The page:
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BMW Open To Technology Sharing Arrangement To Help Electric Segment

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By Rick Carlton

As the old saying goes, ‘the enemy of my enemy is my friend. And, in the case of trying to lift the electric car proposition up from its current level of mediocrity to something more like an active EV auto segment, everyone is apparently beginning to glom on Elon Musk’s ‘work together Comrade’ message – at least for the next couple of years anyway.

According to reports from Automotive News and others, BMW now asserts that they are amenable to sharing its co-developed Samsung battery cell technology with others, in hopes of producing more substantive economies of scale and, thereby, drive the final product price of EV’s down to acceptable mass-market levels. "If Mercedes called us, we would be happy to find a way with Samsung-SDI to supply them with battery cells," said BMW’s Purchasing Director Klaus Draeger.

Consequently the company and its Korean manufacturing partner are already planning for a "(…) 20 to 30 percent (increase in production inventory) in 2016 from its 2014 level.” It may be remembered that BMW and Samsung-SDI began to develop and sell battery systems in 2009, in order to support and evolve electrification for the brand’s i3, i8, and now-emerging X5 hybrid.

Along the way, the partners also entered into agreements with Italy’s FCA, including work with its major sub-brands including Chrysler and Ferrari. In Chrysler’s case, the SDI battery package is integrated with the current Fiat 500e, and reputedly to be so expensive to purchase, that Fiat’s Sergio Marchionne says that he loses $14k on the sale of each unit.

The cost of the battery system consumes up to 40% of an EV’s final sale price, so the ability to sell more battery integrations, to more manufacturers is clearly on the mind of BMW, along with its primary evangelist Elon Musk. “If we clear a path to the creation of compelling electric vehicles,” he said recently, “(…) but then lay intellectual property landmines behind us to inhibit others, we are acting in a manner contrary to that goal."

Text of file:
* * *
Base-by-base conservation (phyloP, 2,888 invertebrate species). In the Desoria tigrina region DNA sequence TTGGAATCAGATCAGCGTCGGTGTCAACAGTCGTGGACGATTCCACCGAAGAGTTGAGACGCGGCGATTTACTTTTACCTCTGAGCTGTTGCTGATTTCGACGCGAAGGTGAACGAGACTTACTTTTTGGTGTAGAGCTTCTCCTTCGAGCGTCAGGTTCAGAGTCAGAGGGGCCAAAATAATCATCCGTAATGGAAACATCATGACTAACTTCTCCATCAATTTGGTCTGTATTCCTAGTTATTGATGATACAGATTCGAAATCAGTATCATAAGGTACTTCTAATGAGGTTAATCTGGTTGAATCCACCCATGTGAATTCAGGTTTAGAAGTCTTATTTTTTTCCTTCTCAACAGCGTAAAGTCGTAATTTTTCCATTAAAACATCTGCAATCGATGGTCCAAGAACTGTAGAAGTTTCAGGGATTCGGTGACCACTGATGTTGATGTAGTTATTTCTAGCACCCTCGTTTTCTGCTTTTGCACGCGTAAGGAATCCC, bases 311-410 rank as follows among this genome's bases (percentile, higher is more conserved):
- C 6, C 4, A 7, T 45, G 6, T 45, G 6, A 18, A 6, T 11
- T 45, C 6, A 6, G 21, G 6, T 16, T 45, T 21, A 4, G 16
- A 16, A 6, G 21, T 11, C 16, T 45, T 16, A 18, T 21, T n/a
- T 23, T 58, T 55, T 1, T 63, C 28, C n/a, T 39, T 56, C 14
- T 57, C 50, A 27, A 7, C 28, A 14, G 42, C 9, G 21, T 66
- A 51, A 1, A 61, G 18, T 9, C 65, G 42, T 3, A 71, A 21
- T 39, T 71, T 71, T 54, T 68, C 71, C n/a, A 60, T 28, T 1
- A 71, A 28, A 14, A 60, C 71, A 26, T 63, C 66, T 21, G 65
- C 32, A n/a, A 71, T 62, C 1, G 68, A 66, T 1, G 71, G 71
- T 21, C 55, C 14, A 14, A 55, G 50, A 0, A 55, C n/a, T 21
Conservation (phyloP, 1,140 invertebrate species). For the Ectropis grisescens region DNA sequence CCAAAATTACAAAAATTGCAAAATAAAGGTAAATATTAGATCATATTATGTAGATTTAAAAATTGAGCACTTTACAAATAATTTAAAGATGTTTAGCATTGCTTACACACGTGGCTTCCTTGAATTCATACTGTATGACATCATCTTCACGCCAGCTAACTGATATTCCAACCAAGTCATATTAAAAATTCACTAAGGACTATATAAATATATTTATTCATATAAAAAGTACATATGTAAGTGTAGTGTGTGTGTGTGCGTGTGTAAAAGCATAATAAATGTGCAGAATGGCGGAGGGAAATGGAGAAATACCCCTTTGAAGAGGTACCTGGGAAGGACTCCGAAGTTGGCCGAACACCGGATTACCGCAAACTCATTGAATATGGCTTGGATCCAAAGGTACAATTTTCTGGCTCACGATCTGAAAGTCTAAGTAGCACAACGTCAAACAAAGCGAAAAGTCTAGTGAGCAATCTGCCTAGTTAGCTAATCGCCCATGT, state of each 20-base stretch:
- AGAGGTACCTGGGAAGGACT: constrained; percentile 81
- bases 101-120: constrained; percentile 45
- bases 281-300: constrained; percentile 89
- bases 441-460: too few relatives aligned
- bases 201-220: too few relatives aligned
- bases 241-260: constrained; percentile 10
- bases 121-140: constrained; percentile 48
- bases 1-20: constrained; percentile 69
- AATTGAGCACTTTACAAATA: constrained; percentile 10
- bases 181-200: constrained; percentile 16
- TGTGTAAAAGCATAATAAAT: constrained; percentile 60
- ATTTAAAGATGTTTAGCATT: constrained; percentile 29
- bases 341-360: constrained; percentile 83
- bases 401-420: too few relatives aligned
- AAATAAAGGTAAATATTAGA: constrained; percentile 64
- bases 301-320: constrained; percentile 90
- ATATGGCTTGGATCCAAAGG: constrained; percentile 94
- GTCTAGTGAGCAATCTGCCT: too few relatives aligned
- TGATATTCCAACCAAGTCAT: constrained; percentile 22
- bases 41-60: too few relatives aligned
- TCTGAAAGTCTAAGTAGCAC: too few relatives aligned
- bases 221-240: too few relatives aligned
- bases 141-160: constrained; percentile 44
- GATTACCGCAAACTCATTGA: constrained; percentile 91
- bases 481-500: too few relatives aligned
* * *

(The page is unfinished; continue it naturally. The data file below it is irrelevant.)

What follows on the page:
Along with the movement toward more egalitarian, ‘one-world’ thinking associated with battery technologies, the market is also experiencing a ‘full-steam ahead’ movement when it comes to charge-infrastructure expansion. Recent events associated with the rollout of a number of commercial charging networks like Florida’s CarCharging, along with Musk’s own Tesla Supercharger program, suggest that sometime between today and 2017, enough electrical charging systems will be publically available to allow an EV driver to travel comfortably from the East Coast to the West Coast.

On the other hand, overall mid and long-term cost/price impacts on the national electrical grid appear to be immeasurable, nor are there any financial impact studies available to support, or refute assertions of utility segment contraction due to the EPA’s currently Draconian ‘War On Coal.’ This latter issue is particularly vexing for anyone who understands that should EV demand suddenly spike, point of sale costs are going to go up significantly, because nearly 40% of all-purpose electrical generation is derived by clean-coal mining that is currently being shutdown by the Obama Administration. So, stay tuned since it appears that things are about to get really, really interesting.